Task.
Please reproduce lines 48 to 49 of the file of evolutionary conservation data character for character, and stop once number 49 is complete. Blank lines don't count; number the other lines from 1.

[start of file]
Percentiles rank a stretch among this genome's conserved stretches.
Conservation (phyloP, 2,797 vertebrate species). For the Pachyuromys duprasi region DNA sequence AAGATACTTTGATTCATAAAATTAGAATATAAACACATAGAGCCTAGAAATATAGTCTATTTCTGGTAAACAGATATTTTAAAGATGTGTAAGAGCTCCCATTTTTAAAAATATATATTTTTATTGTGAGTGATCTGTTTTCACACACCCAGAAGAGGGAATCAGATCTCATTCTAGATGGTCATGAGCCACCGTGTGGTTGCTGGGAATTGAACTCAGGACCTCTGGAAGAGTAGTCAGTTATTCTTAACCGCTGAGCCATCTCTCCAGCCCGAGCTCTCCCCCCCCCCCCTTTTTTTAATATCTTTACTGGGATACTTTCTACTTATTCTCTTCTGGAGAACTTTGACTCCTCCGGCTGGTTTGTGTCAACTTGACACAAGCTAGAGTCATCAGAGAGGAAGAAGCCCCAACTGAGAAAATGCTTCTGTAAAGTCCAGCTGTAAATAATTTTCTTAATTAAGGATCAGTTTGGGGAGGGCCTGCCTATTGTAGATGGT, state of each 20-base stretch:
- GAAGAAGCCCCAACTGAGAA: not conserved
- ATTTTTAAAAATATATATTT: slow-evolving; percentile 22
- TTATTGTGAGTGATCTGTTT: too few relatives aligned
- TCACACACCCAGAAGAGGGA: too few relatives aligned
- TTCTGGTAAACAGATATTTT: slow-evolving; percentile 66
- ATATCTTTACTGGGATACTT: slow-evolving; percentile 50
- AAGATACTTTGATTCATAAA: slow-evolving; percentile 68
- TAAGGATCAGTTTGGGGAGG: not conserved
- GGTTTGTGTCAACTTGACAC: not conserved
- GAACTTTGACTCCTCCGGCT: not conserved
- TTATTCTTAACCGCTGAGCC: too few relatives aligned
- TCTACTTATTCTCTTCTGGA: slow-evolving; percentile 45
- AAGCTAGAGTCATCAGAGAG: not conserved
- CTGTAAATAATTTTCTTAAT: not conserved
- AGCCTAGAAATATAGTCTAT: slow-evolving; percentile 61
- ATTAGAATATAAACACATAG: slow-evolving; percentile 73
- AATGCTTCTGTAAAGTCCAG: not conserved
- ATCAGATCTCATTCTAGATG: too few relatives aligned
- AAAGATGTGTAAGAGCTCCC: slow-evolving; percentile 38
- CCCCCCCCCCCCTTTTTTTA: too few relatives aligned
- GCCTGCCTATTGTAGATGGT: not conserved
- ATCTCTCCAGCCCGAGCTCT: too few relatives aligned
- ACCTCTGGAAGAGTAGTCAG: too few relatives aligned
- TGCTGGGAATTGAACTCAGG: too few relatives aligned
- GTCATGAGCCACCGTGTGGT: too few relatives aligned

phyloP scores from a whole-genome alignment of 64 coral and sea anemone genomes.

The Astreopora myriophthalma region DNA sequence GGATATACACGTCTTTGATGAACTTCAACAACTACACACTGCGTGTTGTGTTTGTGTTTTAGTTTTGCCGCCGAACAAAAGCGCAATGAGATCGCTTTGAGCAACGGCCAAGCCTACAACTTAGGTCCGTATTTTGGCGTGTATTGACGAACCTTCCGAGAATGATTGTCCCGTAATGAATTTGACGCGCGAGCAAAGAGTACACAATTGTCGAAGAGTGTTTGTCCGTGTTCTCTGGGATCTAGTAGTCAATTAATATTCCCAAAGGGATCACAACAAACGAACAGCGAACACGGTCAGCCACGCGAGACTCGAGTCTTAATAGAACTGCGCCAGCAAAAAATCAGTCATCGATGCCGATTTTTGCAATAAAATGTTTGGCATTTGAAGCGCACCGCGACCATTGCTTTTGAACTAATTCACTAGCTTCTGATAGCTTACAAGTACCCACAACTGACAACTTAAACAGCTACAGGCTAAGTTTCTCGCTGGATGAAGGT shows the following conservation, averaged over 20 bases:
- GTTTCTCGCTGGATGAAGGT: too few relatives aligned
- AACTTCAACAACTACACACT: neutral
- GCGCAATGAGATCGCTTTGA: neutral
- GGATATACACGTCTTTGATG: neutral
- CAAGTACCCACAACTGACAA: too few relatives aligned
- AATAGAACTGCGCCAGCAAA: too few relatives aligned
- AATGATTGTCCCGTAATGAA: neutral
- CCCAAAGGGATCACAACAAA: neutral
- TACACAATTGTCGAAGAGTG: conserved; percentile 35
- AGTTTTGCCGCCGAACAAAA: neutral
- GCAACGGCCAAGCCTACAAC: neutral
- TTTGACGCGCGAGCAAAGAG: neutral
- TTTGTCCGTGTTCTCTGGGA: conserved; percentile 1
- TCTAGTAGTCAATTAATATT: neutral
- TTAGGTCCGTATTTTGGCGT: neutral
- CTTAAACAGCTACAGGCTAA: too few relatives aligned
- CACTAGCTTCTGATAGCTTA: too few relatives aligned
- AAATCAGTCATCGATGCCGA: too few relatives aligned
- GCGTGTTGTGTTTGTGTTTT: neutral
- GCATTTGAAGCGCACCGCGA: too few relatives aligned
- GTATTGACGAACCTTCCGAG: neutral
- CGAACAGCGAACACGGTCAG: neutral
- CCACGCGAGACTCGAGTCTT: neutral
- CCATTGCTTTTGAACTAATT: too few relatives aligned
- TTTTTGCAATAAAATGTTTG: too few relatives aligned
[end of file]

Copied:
- GCGTGTTGTGTTTGTGTTTT: neutral
- GCATTTGAAGCGCACCGCGA: too few relatives aligned